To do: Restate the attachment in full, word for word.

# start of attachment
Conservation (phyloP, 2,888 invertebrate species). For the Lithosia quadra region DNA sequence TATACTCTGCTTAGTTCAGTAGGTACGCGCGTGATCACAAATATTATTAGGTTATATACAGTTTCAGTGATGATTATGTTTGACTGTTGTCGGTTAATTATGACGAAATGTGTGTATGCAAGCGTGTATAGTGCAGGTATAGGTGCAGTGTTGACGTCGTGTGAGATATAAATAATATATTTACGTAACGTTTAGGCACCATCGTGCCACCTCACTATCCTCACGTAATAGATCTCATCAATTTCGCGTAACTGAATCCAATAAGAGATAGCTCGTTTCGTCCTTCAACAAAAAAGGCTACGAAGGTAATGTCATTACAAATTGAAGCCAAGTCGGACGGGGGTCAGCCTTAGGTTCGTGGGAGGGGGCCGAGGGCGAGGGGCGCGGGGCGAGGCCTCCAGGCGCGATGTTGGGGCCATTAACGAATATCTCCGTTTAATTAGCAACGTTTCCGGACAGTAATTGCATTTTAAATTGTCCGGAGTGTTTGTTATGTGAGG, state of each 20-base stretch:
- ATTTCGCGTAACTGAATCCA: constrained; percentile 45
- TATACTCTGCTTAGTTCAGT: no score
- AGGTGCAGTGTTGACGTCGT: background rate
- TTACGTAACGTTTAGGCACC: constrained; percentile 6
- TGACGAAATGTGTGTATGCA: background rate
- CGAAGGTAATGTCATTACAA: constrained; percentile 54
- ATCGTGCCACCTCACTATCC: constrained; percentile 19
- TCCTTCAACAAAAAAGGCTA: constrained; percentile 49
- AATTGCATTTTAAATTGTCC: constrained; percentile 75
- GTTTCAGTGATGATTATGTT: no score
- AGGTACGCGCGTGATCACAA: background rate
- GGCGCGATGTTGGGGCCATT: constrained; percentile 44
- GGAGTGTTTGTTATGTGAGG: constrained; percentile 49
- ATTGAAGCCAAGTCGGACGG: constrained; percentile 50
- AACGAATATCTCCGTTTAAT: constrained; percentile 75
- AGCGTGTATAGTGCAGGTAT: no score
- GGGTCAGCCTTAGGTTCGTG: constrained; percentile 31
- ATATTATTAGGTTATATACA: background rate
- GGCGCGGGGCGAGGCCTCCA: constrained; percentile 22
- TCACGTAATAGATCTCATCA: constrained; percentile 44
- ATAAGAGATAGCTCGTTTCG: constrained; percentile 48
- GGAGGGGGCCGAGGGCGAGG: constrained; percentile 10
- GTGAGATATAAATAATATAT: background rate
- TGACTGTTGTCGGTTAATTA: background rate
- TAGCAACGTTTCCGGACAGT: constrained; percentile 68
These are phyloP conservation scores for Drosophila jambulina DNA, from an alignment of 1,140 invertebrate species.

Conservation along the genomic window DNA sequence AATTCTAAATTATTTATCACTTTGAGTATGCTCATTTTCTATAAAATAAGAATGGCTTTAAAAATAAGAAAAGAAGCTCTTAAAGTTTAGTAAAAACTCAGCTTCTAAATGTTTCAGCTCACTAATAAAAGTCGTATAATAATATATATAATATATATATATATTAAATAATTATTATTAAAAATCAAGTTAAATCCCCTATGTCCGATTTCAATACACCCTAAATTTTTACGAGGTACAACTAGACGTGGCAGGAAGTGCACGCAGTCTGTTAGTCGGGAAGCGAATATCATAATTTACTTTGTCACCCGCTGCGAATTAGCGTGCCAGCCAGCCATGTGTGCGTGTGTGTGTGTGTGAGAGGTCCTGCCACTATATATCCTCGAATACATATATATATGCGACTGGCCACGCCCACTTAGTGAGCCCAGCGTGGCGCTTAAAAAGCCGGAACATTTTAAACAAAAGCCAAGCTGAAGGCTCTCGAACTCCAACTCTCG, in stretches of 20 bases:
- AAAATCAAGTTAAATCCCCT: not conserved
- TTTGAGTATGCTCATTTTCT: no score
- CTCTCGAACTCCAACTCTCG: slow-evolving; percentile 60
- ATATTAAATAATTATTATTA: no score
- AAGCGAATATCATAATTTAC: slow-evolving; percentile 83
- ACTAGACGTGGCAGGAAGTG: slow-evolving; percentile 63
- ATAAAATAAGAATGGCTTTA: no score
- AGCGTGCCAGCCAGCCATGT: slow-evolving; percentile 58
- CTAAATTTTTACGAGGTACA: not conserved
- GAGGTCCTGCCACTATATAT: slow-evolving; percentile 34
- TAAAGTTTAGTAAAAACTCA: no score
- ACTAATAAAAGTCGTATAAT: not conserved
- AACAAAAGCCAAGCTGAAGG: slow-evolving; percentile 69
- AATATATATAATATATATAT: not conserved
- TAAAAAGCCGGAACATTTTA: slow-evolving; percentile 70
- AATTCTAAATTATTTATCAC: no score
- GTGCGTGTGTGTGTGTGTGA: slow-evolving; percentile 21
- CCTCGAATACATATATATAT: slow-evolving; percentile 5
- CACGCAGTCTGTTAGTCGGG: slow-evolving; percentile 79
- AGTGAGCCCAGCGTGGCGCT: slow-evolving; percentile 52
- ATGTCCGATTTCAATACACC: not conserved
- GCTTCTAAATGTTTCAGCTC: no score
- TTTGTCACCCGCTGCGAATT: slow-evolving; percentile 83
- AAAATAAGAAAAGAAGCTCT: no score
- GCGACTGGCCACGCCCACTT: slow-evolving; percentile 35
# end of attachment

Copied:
Conservation (phyloP, 2,888 invertebrate species). For the Lithosia quadra region DNA sequence TATACTCTGCTTAGTTCAGTAGGTACGCGCGTGATCACAAATATTATTAGGTTATATACAGTTTCAGTGATGATTATGTTTGACTGTTGTCGGTTAATTATGACGAAATGTGTGTATGCAAGCGTGTATAGTGCAGGTATAGGTGCAGTGTTGACGTCGTGTGAGATATAAATAATATATTTACGTAACGTTTAGGCACCATCGTGCCACCTCACTATCCTCACGTAATAGATCTCATCAATTTCGCGTAACTGAATCCAATAAGAGATAGCTCGTTTCGTCCTTCAACAAAAAAGGCTACGAAGGTAATGTCATTACAAATTGAAGCCAAGTCGGACGGGGGTCAGCCTTAGGTTCGTGGGAGGGGGCCGAGGGCGAGGGGCGCGGGGCGAGGCCTCCAGGCGCGATGTTGGGGCCATTAACGAATATCTCCGTTTAATTAGCAACGTTTCCGGACAGTAATTGCATTTTAAATTGTCCGGAGTGTTTGTTATGTGAGG, state of each 20-base stretch:
- ATTTCGCGTAACTGAATCCA: constrained; percentile 45
- TATACTCTGCTTAGTTCAGT: no score
- AGGTGCAGTGTTGACGTCGT: background rate
- TTACGTAACGTTTAGGCACC: constrained; percentile 6
- TGACGAAATGTGTGTATGCA: background rate
- CGAAGGTAATGTCATTACAA: constrained; percentile 54
- ATCGTGCCACCTCACTATCC: constrained; percentile 19
- TCCTTCAACAAAAAAGGCTA: constrained; percentile 49
- AATTGCATTTTAAATTGTCC: constrained; percentile 75
- GTTTCAGTGATGATTATGTT: no score
- AGGTACGCGCGTGATCACAA: background rate
- GGCGCGATGTTGGGGCCATT: constrained; percentile 44
- GGAGTGTTTGTTATGTGAGG: constrained; percentile 49
- ATTGAAGCCAAGTCGGACGG: constrained; percentile 50
- AACGAATATCTCCGTTTAAT: constrained; percentile 75
- AGCGTGTATAGTGCAGGTAT: no score
- GGGTCAGCCTTAGGTTCGTG: constrained; percentile 31
- ATATTATTAGGTTATATACA: background rate
- GGCGCGGGGCGAGGCCTCCA: constrained; percentile 22
- TCACGTAATAGATCTCATCA: constrained; percentile 44
- ATAAGAGATAGCTCGTTTCG: constrained; percentile 48
- GGAGGGGGCCGAGGGCGAGG: constrained; percentile 10
- GTGAGATATAAATAATATAT: background rate
- TGACTGTTGTCGGTTAATTA: background rate
- TAGCAACGTTTCCGGACAGT: constrained; percentile 68
These are phyloP conservation scores for Drosophila jambulina DNA, from an alignment of 1,140 invertebrate species.

Conservation along the genomic window DNA sequence AATTCTAAATTATTTATCACTTTGAGTATGCTCATTTTCTATAAAATAAGAATGGCTTTAAAAATAAGAAAAGAAGCTCTTAAAGTTTAGTAAAAACTCAGCTTCTAAATGTTTCAGCTCACTAATAAAAGTCGTATAATAATATATATAATATATATATATATTAAATAATTATTATTAAAAATCAAGTTAAATCCCCTATGTCCGATTTCAATACACCCTAAATTTTTACGAGGTACAACTAGACGTGGCAGGAAGTGCACGCAGTCTGTTAGTCGGGAAGCGAATATCATAATTTACTTTGTCACCCGCTGCGAATTAGCGTGCCAGCCAGCCATGTGTGCGTGTGTGTGTGTGTGAGAGGTCCTGCCACTATATATCCTCGAATACATATATATATGCGACTGGCCACGCCCACTTAGTGAGCCCAGCGTGGCGCTTAAAAAGCCGGAACATTTTAAACAAAAGCCAAGCTGAAGGCTCTCGAACTCCAACTCTCG, in stretches of 20 bases:
- AAAATCAAGTTAAATCCCCT: not conserved
- TTTGAGTATGCTCATTTTCT: no score
- CTCTCGAACTCCAACTCTCG: slow-evolving; percentile 60
- ATATTAAATAATTATTATTA: no score
- AAGCGAATATCATAATTTAC: slow-evolving; percentile 83
- ACTAGACGTGGCAGGAAGTG: slow-evolving; percentile 63
- ATAAAATAAGAATGGCTTTA: no score
- AGCGTGCCAGCCAGCCATGT: slow-evolving; percentile 58
- CTAAATTTTTACGAGGTACA: not conserved
- GAGGTCCTGCCACTATATAT: slow-evolving; percentile 34
- TAAAGTTTAGTAAAAACTCA: no score
- ACTAATAAAAGTCGTATAAT: not conserved
- AACAAAAGCCAAGCTGAAGG: slow-evolving; percentile 69
- AATATATATAATATATATAT: not conserved
- TAAAAAGCCGGAACATTTTA: slow-evolving; percentile 70
- AATTCTAAATTATTTATCAC: no score
- GTGCGTGTGTGTGTGTGTGA: slow-evolving; percentile 21
- CCTCGAATACATATATATAT: slow-evolving; percentile 5
- CACGCAGTCTGTTAGTCGGG: slow-evolving; percentile 79
- AGTGAGCCCAGCGTGGCGCT: slow-evolving; percentile 52
- ATGTCCGATTTCAATACACC: not conserved
- GCTTCTAAATGTTTCAGCTC: no score
- TTTGTCACCCGCTGCGAATT: slow-evolving; percentile 83
- AAAATAAGAAAAGAAGCTCT: no score
- GCGACTGGCCACGCCCACTT: slow-evolving; percentile 35